High-temperature stable piezoelectric transducers using epitaxially grown electrodes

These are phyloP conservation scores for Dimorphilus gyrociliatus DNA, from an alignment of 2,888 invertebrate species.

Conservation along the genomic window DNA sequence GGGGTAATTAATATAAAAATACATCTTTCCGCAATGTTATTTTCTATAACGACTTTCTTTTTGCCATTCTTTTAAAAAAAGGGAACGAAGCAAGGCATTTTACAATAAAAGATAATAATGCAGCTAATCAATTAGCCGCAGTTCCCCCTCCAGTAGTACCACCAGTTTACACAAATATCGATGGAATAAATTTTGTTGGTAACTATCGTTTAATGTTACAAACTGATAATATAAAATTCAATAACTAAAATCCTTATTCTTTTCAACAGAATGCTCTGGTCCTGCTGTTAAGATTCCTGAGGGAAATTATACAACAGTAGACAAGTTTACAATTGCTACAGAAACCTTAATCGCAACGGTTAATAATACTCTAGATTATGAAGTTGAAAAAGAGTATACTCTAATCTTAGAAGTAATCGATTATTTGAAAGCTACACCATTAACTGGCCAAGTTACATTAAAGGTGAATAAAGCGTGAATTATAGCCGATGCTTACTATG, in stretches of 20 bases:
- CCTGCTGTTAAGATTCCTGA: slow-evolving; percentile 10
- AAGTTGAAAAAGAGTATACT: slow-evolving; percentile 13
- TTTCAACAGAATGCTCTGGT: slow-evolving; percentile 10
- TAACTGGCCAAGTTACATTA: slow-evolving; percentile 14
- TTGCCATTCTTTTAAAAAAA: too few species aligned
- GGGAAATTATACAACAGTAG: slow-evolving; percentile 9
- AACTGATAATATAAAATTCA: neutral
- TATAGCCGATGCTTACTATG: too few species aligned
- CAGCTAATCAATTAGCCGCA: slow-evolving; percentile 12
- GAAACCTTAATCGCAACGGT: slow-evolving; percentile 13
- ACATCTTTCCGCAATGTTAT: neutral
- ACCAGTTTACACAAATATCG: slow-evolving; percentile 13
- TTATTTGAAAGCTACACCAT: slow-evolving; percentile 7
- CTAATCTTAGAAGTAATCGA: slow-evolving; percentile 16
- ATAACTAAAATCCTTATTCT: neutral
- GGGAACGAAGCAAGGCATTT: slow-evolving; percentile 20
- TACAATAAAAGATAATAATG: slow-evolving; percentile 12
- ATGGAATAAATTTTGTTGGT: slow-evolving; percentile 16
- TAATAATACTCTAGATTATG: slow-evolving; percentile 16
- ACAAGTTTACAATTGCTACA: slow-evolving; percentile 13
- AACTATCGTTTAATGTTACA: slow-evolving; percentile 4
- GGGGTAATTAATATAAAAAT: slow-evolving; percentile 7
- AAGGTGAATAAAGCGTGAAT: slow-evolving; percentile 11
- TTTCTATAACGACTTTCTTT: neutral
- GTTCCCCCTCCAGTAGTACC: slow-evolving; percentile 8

Piezoelectric resonators are of great importance for application in high-precision transducers. However, at elevated temperatures, the degradation of commonly used metal electrodes may affect the performance of oxide electrodes of piezoelectric transducers; with sufficiently high electrical conductivity they are expected to overcome this deficit. In the latter case, the stable operation of piezoelectric transducers could be further enhanced if the resonator and electrodes would consist of identical or at least very similar materials; thus, nearly monolithic resonators are created. The present work focuses on two major aspects: the growth of high-quality langasite (La3Ga5SiO14; LGS) and doped LGS thin-film electrode layers by pulsed laser ablation and the characterization of the developed resonator devices. To obtain epitaxial films of the correct stoichiometry, the deposition on heated substrates is performed in oxygen atmosphere in the range from 10−3 to 10 Pa. Another requirement for adjusting the stoichiometry is an increased Ga content in the sputter targets with respect to LGS to account for Ga evaporation during film deposition. Additional doping with Sr increases the electrode film conductivity; thus combined with the use of low-conductivity single-crystalline catangasite (Ca3TaGa3Si2O14; CTGS) substrates the ratio between the electrical conductivities of the substrate and the film is increased, enabling the preparation of nearly monolithic resonators. The properties of these nearly monolithic resonators are characterized in the temperature range of 600 to 1000°C and compared to those of CTGS resonator blanks without electrodes. Particular attention is paid to the reproducibility of resonator properties, the electrode orientation and the quality factor. The created nearly monolithic resonator demonstrates stable operation in the temperature range from 600 to 1000°C.